Global TV Tech Buzz: Kids And Their iHoliday Wishes

A recent Nielsen study is showing once again Santa will be making a stop in Cupertino to load up before Christmas. 48% of kids aged 6 to 12 want an iPad, the most asked for item on Christmas lists. The Nintendo Wii U is in 2nd at 39% while iPod Touch, iPad Mini, and iPhones fill out the rest of the top 5.

Wii U [$349.99]
I had one on reserve to bring to Global TV for my segment, and Future Shop sold it because they were sold out. More than 400 000 were sold on the opening weekend and they continue to fly off shelves.

Smartphones and tablets are quickly encroaching on the home console business, especially the niche that Nintendo had carved out. Nintendo’s roster isn’t about super sound and visuals, it more emphasizes fun gameplay and whimsy. Exactly what you can do on your phone with Fruit Ninja, Cut The Rope, or Angry Birds. So the Wii U is a success for the console manufacturer. It is a screen based controller that can have you playing on your lap or on your big screen.

iPod Touch [$299 – 32GB]
The new iPod Touch is going straight after the point and shoot camera crowd. If you have a kid on your list who is wanting an iDevice, is too young for an iPhone, and you don’t want to break out for an iPad, an iPod Touch is the perfect compromise. It’s the original iPad Mini (which, btw, is only $30 more)

The camera is upgraded on the new edition and it comes with a nifty camera strap that makes it feel just like a camera – that can play games, surf the internet, and NOT ring up your mobile bill.

Survivor iPad Case [$79.99]
If they are lucky enough to be scoring an iPad for Christmas, make sure you get something to protect it. The Survivor Case is military tested against sand, dust, shock, drop, wind, and rain. If you don’t want them crying because they shattered the screen halfway through Boxing Day, a sturdy case like this is a good idea.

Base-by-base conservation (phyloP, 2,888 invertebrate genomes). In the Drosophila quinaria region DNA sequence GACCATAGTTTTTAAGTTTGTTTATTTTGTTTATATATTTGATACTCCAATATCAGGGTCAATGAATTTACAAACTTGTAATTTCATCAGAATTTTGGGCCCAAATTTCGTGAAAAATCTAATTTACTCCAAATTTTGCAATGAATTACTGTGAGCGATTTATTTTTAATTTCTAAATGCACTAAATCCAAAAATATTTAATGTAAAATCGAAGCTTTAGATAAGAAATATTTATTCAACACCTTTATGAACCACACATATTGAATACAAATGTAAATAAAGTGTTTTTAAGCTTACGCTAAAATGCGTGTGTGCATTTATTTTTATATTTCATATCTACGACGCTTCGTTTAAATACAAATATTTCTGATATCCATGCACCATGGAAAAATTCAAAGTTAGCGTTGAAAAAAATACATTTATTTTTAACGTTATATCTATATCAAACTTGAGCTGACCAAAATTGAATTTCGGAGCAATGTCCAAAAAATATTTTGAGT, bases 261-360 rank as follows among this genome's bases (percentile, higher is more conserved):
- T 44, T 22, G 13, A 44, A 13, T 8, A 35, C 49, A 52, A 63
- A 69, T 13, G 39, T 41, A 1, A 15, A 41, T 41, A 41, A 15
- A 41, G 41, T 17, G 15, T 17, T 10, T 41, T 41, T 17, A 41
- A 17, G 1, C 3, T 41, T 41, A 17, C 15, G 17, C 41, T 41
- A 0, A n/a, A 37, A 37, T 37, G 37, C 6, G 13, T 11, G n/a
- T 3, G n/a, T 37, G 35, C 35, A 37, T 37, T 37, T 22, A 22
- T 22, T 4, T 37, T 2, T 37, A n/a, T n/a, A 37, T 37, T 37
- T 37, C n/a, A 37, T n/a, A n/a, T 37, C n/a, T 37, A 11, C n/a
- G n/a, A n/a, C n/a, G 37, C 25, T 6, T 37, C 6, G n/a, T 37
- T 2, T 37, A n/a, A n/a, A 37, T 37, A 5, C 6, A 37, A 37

VTech Brilliant Creations Tablet [$59.99]
If you want kids to have a digital place to play, but aren’t into the price points of the ‘real’ technology, then starting them off with a kid-sized tablet device is a great way to make them ‘feel’ like Mom and Dad without getting in and messing with your stuff. It teaches math, language, and a knowledge of a keyboard. It’s motion and touch controlled.

Nexus 7 [$239.99 – 16GB]
If your household is an Android play place, then you’ll love the price point on the Nexus 7 from Asus. It’s a kid-friendly 7″ tablet with 10 hours of battery life. If you’ve fallen in love with a phone like the Samsung Galaxy, than a tablet like this is where you want to go so your apps can work on both devices.

Board Games
There is an interesting kind of convergence happening in the game world right now. New school and old school are blending with digital games moving to analog spin offs, and analog games going digital. Monopoly Zapped [$29.99] is a new way to play the classic board game with your iPad as a centre piece. You download the free app and run it on the device in the centre of the board to make instant money transfers, play money games, and get game advice. Meanwhile, the popular mobile phone and Facebook game, Word With Friends [$19.99] has morphed into a board game. Both of these games are great ways to bridge the digital divide to get families sitting around the kitchen table instead of talking over text.

Apptivity Add Ons
And to make digital games more analog, there are apptivity accessories that have made their way to market this year. Fruit Ninja’s [$14.99] Sensei will help you slice and dice the flying mangos. The Pig King from Angry Birds [$14.99] gets his own chance to fly with their apptivity game. Batman, The Dark Knight Rises, [$14.99] has a series of apptivity add ons, each with different powers and game play.

elf on the shelf appsAPP OF THE WEEK: Elf On The Shelf [free]
There are 8 extravaganzalorious apps to show off this week, all spin-offs from The Elf on The Shelf. They are all free, and if you have elf obsessed kids in your household, this is a fun way way for them to actually “touch” and play with their elves without getting in to trouble. There are snowball fights, tree trimming games, flying games, hide and seek, music making, and more.